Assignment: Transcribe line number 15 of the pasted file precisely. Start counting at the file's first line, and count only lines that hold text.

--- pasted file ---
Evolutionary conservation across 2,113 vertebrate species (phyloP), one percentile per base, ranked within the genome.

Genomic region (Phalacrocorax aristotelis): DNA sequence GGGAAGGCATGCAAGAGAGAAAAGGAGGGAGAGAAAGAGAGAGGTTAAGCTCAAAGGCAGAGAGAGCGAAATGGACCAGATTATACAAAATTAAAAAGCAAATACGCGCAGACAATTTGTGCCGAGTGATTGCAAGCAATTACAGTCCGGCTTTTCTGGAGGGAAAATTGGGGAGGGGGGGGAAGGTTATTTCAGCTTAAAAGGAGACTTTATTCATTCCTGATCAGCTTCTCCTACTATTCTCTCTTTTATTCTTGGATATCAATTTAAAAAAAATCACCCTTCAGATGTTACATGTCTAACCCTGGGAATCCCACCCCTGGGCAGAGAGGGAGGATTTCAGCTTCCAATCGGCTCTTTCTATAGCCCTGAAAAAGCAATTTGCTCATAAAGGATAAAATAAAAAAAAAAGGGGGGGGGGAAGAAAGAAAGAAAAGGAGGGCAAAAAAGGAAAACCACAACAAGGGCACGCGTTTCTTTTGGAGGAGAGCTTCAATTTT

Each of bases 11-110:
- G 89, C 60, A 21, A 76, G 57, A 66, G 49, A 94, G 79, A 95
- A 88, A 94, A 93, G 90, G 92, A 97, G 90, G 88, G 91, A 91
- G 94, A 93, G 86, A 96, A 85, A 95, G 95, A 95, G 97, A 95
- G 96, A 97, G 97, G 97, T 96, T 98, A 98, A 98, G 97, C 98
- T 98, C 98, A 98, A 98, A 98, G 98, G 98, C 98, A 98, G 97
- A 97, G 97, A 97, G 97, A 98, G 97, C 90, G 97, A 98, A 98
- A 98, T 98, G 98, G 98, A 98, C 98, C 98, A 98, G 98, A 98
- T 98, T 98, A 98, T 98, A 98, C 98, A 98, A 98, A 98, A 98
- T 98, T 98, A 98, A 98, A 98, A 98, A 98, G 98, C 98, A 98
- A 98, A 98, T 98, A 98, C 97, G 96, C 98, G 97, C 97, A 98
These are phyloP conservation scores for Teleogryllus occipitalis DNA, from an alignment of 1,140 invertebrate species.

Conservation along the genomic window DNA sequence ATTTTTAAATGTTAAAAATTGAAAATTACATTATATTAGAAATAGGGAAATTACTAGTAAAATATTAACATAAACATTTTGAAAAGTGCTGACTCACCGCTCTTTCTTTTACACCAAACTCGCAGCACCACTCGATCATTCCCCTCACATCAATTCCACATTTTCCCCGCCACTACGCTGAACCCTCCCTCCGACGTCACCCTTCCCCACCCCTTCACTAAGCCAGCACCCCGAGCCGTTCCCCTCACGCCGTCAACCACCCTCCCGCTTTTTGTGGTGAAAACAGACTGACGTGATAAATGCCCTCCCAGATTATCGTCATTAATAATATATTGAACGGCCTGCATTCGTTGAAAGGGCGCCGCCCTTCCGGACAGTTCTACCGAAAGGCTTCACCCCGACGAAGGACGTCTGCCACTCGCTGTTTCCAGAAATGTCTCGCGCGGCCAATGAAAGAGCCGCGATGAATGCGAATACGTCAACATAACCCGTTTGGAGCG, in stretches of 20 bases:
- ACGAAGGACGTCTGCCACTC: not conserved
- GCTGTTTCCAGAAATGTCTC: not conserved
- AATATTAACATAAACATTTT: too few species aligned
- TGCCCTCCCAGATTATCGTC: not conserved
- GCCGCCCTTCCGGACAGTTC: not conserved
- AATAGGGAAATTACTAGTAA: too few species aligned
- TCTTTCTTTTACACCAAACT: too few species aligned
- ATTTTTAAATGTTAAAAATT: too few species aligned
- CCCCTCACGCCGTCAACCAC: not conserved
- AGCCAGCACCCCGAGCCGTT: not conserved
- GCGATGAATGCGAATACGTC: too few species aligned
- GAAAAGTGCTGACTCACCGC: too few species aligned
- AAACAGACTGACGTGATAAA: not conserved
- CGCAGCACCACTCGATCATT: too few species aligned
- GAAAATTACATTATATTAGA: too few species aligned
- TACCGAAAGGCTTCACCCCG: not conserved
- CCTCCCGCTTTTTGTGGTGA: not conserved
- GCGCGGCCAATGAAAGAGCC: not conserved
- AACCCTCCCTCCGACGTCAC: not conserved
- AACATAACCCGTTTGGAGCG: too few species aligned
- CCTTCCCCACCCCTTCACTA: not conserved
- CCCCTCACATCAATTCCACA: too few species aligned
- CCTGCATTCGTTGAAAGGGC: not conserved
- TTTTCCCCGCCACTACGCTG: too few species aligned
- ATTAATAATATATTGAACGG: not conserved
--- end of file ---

Conservation along the genomic window DNA sequence ATTTTTAAATGTTAAAAATTGAAAATTACATTATATTAGAAATAGGGAAATTACTAGTAAAATATTAACATAAACATTTTGAAAAGTGCTGACTCACCGCTCTTTCTTTTACACCAAACTCGCAGCACCACTCGATCATTCCCCTCACATCAATTCCACATTTTCCCCGCCACTACGCTGAACCCTCCCTCCGACGTCACCCTTCCCCACCCCTTCACTAAGCCAGCACCCCGAGCCGTTCCCCTCACGCCGTCAACCACCCTCCCGCTTTTTGTGGTGAAAACAGACTGACGTGATAAATGCCCTCCCAGATTATCGTCATTAATAATATATTGAACGGCCTGCATTCGTTGAAAGGGCGCCGCCCTTCCGGACAGTTCTACCGAAAGGCTTCACCCCGACGAAGGACGTCTGCCACTCGCTGTTTCCAGAAATGTCTCGCGCGGCCAATGAAAGAGCCGCGATGAATGCGAATACGTCAACATAACCCGTTTGGAGCG, in stretches of 20 bases: